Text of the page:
The products that restaurant owners could find great uses for were so abundant at San Francisco Fancy Food Show that I attended the show again yesterday. I also wanted to confirm my belief that the cheeses I thought were terrific on Sunday maintained the flavor in my mind on Monday. I was right. Artisan cheese will be one of the hottest items in restaurants this spring and summer.
One of the most wonderful pieces of cheese I have tasted was sampled at a small booth on the last aisle in the South Hall of the Moscone Center. Not a great place for a booth, but a tremendous cheese found its way out of this tiny space. An aged, six year old Cheddar from Grafton Village Cheese Company took top honors on my list. The Stone House Cheddar is one of the few that is aged for six years. Often cheddars this old don´t age well – they crystallize and must be tossed. But the Vermont Cheesemongers at Grafton Village have found a way around that problem. Stone House captures a buttery flavor and maintains its smoothness throughout the process. Remarkably, the difference between the six year, Stone House, and the five year old Five Star Cheddar are extremely noticeable. Both offer a wonderful flavor and smoothness, and leave no after bite.
The entire cheese industry is experiencing a resurgence with the numerous, quality artisan cheese makers that are honing their craft and displaying there talents country-wide. And, nothing goes better with wine than cheese. The industry leaders are aware of this fact and are quickly hearing the call for more cheeses.
So if you have tweaked, studied and mastered the presentation of your wine list, which is very important in some restaurants, and not so important in others, don’t think that the task is complete. Get ready to offer a cheese sampling plate to your customers. Other restaurants in your neighborhood may already be doing that and if they haven’t done it yet, don’t wait for them. Be the trend setter this time.
A cheese sampler is an easy way to add some casual elegance to your menu that has a much larger perceived value than you you need to invest. You don’t have to spend a fortune to begin a great cheese selection. Plus, many cheeses have a shelf life that can patiently wait the palatable education of your customers.
Like any new menu item, cheese pairings with wine and cheese plates as a luncheon or late night selection may take some time for your customers to accept, but once this happens, it will become a very stylish revenue source.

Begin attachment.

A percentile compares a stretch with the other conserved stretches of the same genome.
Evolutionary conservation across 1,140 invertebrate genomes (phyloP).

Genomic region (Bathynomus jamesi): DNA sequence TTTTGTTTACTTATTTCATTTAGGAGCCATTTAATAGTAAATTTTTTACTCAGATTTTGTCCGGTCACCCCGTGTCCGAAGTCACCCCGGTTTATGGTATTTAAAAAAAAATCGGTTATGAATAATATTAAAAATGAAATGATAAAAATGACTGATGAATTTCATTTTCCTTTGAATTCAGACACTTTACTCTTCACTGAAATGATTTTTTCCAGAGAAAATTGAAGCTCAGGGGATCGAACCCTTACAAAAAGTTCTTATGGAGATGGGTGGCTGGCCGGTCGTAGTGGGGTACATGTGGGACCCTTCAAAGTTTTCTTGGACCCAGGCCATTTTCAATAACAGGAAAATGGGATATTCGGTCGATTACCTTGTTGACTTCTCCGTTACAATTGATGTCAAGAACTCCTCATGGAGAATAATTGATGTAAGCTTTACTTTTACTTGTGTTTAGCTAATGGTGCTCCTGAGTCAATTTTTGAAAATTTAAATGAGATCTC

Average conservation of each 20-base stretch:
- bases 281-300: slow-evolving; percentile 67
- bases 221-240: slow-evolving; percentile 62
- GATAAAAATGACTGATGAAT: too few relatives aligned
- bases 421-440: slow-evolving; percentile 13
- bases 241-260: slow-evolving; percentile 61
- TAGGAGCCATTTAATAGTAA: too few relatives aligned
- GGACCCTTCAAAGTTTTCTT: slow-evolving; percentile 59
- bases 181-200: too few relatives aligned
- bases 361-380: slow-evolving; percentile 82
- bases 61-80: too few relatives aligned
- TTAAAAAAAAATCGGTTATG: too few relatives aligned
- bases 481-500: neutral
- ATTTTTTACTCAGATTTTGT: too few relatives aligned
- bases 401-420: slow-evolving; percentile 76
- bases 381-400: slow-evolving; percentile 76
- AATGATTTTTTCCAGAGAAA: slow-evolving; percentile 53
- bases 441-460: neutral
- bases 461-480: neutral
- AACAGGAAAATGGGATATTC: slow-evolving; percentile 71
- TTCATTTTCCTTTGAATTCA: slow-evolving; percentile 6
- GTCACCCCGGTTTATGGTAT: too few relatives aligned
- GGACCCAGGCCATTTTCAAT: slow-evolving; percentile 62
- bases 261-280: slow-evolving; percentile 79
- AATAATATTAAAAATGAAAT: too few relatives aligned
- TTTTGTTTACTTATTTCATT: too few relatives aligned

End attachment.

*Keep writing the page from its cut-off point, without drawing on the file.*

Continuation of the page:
If you need any more information on the topic, email me and I will respond with some other cheeses that may work. Remember, Spring is just around the corner and in many parts of the country soon it will be time to go to a lighter menu for those suffering through the season. A cheese and fruit platter is a great way to introduce a bit of health on the menu without having to slice any Tofu.
While on the topic of style, I had the pleasure of going to a recently opened restaurant last Friday evening in downtown Sonoma. The postage stamp sized space has the makings of a comfortable Bistro that could gain a terrific wine country following. The new owner was working hard behind the burners as his wife was seating guests and presenting desserts that she had made throughout the day. It is their first venture together, and I am sure they have their nest egg embedded throughout the space.
The food, prepared in front of us as we sat at the counter overlooking the kitchen, was flavorful and presented with a flair that needs a bit of refinement. And, that will come in time. The service was slightly less than casual, which was acceptable in the style of the cafe, however, the waiter’s outfits- they didn’t fit the uniform category- were horrific.
The head waiter who had to maintain service in the front dining room, had on a white, long sleeve thermal underwear top. Charley Campbell, the ex president of Munsingwear, would have enjoyed the thought that his product line had finally made it into a wine country dining room as a uniform.
However, Campbell, who had a great sense of humor and used to frequent my Minnesota restaurants might have been a bit disappointed that a black, Eveready Battery t-shirt had covered a major portion of the underwear. I am sure that would have pleased Mr. Eveready. I was reminded that I needed batteries for my Palm Pilot. Realizing the inexperience of the chef, and waiter, I was more forgiving than another couple, who may have ordered a fifty dollar bottle of wine and had the Eveready guy open it, might have been.
The point is simple. If your food is good, and your atmosphere is comfortable, and you are a hip cafe broadcasting plated Bohemia, the underwear and Eveready t-shirt may sell. But why chance it? One plate of poor food, mixed with that outfit on the waiter and the incident scars your reputation with all those folks back home in Cupertino.
When opening a restaurant make sure to envision the whole package, and that includes everything that the customer sees, except of course, the waiter’s underwear.
Bring on the cheese. Get rid of the batteries.